Ricky Ponting recollects his blooded cheek from 2005 Ashes series

Updated: Aug 19, 2019, 11:33 IST | PTI |

Jofra Archer's blow to Steven Smith reminds Ricky Ponting of his Harmison-inflicted injury in the 2005 Ashes Test at Lord's

Australia's Justin Langer (left) checks the cut on the face of his captain Ricky Ponting at Lord’s on July 21, 2005. Pic/Getty Images
Australia's Justin Langer (left) checks the cut on the face of his captain Ricky Ponting at Lord’s on July 21, 2005. Pic/Getty Images

London: Ricky Ponting said Jofra Archer's hostile spell against Australia at Lord's on Day Four of the second Ashes Test against England on Saturday reminded him of the opening morning of the famous 2005 series at the same venue which had left him with a bloodied cheek.

Archer dished out a fiery spell on Saturday, leaving Steve Smith on the ground after being struck on the unprotected back of his neck by a bouncer clocking 92.4 miles per hour.

Ponting compared the spell with the one England's Steve Harmison bowled during the famous 2005 Ashes series, in which he hit Australian openers Matthew Hayden and Justin Langer before leaving the former skipper with a bloodied cheek.

"That was a really fiery morning and last night brought back a few memories of what it was like," Ponting told cricket.com.au. "I remember when I got hit, I think Vaughny (England captain Michael Vaughan) said to his players, 'no-one go and say a word to him and check if he is OK'. Which was fine by me, because my eyes were going a bit as it was, so I reckon I would have told them to get away in no uncertain terms anyway!"

Archer's body blow forced Smith to retire hurt while batting at 80. He, however, returned in less than an hour to take the crease and was eventually dismissed when he shouldered arms to a straight ball from Chris Woakes, just eight runs short of a century.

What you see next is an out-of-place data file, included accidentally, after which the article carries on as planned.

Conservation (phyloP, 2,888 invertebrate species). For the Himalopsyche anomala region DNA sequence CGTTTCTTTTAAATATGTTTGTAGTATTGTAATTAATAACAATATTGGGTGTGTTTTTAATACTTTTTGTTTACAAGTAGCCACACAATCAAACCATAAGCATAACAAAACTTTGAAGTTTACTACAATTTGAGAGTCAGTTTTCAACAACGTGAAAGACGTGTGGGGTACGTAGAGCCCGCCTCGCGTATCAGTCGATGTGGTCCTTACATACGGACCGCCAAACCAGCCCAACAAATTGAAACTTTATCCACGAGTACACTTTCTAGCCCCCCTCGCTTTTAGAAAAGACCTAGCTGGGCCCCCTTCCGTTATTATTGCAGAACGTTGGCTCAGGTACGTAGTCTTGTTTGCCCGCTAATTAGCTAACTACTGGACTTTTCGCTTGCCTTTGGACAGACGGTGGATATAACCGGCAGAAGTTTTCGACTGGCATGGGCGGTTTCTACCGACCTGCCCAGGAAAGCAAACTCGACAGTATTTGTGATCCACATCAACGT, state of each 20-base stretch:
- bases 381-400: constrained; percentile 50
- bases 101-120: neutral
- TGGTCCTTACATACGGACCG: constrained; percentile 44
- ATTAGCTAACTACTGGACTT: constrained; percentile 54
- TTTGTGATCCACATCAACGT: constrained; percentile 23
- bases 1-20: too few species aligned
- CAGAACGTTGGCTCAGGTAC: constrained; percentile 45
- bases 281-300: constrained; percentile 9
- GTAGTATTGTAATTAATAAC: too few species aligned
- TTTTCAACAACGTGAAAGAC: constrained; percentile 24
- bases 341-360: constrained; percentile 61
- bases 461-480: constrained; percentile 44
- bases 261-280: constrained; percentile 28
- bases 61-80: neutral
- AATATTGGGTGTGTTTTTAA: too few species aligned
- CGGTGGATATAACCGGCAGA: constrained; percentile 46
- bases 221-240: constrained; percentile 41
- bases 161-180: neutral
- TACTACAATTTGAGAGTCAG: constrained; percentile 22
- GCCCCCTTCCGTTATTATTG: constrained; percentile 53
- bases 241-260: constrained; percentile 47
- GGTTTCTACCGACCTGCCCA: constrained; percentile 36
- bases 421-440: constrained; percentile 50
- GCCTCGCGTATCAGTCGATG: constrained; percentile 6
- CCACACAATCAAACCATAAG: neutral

Smith was ruled out of the last day of the second Test yesterday, saying he felt "groggy".

Steven Smith

"I started to feel a little bit of a headache coming on last night as the adrenaline got out of my system but I was able to get a good night's sleep in, but I woke up feeling a bit groggy and with a headache again," Smith said. "I had some tests done and then some further assessments deemed to be a mild concussion, so I've been ruled out of this Test match unfortunately"

Marnus Labuschagne became the first concussion substitute in Test history after Australia's request was approved by match referee Ranjan Madugalle. There are doubts whether star batsman Smith will feature in the third Test at Headingley starting on Thursday.

Ponting, however, said an experienced Smith won't have any fear in his mind when he takes guard against Archer next time.

"I don't think it will be a series-defining spell. He has made 92 again. I know he'd made 70 or so before he copped that first knock ... and I wouldn't be surprised if they do attack him a bit more now," said Ponting.

"But the one thing I like is that Archer didn't get Smith out. Smithy got through it without losing his wicket. Assuming everything is OK with that blow in the neck, he'll front up and do it all again in the second innings."

The legendary Australian batsman said Smith coming back to bat might seem incredibly courageous to the average person sitting back and watching it, but that's what is expected of a Test batsman. "He (Smith) won't have any fear because it's just what you do every day. You face bowlers in the nets every day and you get hit every now and then. But certainly nothing changes in your mindset," Ponting said.

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